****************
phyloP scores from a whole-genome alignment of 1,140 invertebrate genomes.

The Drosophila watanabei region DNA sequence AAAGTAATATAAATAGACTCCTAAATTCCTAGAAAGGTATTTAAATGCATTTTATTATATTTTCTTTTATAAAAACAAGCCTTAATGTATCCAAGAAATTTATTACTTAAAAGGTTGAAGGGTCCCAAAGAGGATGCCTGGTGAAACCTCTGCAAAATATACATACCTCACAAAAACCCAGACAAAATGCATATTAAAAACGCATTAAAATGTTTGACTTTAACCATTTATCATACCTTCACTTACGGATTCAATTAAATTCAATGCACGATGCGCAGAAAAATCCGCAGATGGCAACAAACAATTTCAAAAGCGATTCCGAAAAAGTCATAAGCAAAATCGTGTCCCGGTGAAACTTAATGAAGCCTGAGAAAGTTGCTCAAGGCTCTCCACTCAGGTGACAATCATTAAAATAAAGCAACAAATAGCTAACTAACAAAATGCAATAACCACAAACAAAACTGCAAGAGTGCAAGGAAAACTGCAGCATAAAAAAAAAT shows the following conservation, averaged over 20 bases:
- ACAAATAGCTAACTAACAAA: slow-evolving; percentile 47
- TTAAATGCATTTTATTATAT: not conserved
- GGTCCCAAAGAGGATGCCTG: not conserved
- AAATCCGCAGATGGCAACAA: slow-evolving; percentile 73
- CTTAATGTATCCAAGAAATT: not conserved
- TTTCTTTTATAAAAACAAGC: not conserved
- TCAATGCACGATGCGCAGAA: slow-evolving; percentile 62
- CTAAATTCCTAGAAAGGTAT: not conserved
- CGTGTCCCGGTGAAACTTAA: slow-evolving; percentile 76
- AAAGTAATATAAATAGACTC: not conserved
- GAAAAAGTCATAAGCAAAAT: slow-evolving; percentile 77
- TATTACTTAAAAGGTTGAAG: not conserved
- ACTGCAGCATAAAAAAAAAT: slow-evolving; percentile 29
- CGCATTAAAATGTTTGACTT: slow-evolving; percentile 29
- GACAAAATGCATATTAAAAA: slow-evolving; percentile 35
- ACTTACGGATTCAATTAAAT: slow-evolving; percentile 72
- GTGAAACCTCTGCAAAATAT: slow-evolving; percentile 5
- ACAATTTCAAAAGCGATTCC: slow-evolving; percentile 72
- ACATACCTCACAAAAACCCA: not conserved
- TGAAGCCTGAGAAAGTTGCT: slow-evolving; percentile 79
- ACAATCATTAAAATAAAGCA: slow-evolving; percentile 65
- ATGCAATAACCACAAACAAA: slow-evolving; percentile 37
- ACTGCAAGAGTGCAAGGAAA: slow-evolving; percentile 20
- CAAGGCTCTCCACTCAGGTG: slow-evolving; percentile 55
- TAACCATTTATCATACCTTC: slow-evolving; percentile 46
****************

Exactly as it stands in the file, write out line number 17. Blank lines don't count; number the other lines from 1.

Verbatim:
- GACAAAATGCATATTAAAAA: slow-evolving; percentile 35